Second Issue: The second issue asserted that USB and Wells were legally entitled to foreclose on the properties where the assignments of the mortgages to them were neither executed nor recorded in the registry of deeds until after the foreclosure sales.

The matter was brought before the Massachusetts Land Court, which is authorized "to quiet or establish the title to land situated in the commonwealth or to remove a cloud from the title thereto."

The USB and Wells complaints sought identical relief:

(1) A judgment that the right, title, and interest of the mortgagors (Ibanez and LaRace) in the property was extinguished by the foreclosure;

(2) A declaration that there was "no cloud" on title arising from publication of the notice of sale in the Boston Globe; and,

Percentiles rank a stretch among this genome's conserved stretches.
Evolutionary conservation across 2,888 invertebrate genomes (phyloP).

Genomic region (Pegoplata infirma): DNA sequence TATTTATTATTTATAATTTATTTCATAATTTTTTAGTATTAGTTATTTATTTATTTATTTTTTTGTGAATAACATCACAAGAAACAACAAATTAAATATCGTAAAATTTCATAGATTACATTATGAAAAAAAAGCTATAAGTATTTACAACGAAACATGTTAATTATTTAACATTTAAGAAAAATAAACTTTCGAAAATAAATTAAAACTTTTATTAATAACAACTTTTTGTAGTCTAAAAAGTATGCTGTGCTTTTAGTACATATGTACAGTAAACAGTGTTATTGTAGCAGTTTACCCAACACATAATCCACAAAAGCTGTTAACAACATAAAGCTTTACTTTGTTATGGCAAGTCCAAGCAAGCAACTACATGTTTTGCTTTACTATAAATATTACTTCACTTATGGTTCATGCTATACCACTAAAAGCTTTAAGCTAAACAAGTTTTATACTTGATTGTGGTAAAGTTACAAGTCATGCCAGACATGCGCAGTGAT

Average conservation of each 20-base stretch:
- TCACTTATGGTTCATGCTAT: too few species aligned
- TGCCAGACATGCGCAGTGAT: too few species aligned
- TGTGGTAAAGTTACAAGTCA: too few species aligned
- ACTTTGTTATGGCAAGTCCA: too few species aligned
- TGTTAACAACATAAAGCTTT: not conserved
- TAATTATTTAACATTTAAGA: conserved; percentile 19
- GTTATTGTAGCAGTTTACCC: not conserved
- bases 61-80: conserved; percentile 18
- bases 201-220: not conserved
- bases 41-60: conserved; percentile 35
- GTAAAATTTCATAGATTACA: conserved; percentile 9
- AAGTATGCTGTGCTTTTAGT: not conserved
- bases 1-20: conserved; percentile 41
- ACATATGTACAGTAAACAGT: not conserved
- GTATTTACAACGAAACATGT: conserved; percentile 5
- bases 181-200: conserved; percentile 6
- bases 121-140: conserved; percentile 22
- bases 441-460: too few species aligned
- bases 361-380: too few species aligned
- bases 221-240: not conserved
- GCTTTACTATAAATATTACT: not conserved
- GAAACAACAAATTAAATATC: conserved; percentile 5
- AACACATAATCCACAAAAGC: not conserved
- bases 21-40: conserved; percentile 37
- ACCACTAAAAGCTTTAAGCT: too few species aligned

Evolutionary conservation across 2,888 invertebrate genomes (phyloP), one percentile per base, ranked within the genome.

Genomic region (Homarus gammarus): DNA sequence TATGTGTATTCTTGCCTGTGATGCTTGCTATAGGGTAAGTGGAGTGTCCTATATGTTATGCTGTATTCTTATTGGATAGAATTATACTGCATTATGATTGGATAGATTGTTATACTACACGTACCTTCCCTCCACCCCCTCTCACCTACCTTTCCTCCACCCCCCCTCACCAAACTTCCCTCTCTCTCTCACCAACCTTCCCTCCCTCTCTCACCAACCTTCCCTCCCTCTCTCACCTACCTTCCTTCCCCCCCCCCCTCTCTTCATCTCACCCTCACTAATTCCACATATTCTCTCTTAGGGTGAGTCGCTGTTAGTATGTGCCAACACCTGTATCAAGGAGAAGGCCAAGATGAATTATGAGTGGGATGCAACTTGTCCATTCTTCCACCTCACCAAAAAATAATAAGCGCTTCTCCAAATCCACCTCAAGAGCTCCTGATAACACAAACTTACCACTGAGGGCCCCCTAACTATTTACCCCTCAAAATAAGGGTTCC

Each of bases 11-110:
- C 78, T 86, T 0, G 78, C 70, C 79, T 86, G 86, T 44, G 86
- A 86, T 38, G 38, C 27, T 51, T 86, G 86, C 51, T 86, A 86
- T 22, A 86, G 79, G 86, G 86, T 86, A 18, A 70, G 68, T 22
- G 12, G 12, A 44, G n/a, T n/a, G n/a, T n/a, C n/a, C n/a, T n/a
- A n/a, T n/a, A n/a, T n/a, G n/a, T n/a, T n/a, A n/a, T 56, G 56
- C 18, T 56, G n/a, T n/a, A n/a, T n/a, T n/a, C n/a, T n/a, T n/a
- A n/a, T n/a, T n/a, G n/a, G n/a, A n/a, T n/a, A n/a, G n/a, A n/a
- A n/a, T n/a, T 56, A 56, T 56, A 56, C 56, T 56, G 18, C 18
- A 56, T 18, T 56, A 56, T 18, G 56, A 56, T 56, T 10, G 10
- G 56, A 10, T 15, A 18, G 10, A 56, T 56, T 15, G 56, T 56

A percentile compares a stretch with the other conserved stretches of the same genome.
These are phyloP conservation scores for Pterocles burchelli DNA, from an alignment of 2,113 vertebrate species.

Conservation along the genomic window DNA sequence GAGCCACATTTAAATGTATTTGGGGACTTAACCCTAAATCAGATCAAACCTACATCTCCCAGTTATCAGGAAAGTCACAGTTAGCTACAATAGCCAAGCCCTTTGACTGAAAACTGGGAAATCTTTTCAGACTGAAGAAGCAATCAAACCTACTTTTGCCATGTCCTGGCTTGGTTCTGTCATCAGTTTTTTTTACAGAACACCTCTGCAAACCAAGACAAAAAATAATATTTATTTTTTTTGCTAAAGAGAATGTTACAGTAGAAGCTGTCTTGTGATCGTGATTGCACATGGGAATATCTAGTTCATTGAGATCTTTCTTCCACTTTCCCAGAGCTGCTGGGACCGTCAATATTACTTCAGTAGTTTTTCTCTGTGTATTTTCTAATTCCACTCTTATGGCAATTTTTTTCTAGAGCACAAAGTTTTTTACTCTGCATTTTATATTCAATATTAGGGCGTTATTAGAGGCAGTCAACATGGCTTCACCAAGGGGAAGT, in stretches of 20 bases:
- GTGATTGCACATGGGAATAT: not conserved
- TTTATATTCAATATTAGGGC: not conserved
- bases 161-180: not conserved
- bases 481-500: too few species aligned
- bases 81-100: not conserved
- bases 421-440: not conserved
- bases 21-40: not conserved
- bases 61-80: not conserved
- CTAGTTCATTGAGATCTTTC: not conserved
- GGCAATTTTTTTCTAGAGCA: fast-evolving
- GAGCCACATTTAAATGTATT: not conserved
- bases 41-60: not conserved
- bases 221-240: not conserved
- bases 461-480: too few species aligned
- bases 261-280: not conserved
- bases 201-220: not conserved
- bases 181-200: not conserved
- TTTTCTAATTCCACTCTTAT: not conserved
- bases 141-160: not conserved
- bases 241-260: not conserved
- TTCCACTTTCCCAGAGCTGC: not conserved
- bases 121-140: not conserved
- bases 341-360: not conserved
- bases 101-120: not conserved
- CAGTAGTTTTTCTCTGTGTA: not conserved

(3) A declaration that title was vested in USB and Wells in fee simple. Significantly, both USB and Wells asserted in their complaints that they had become the holder of the respective mortgage through an assignment made AFTER the foreclosure sale.

March 26, 2009: Judgment was entered AGAINST USB and Wells.

The judge ruled that the foreclosure sales were invalid because the notices of the foreclosure sales named USB (in the Ibanez foreclosure) and Wells (in the LaRace foreclosure) as the mortgage holders where they had not yet been assigned the mortgages. That is, the judge found that USB and Wells acquired the mortgages by assignment only after the foreclosure sales and thus had no interest in the mortgages being foreclosed at the time of the publication of the notices of sale or at the time of the foreclosure sales.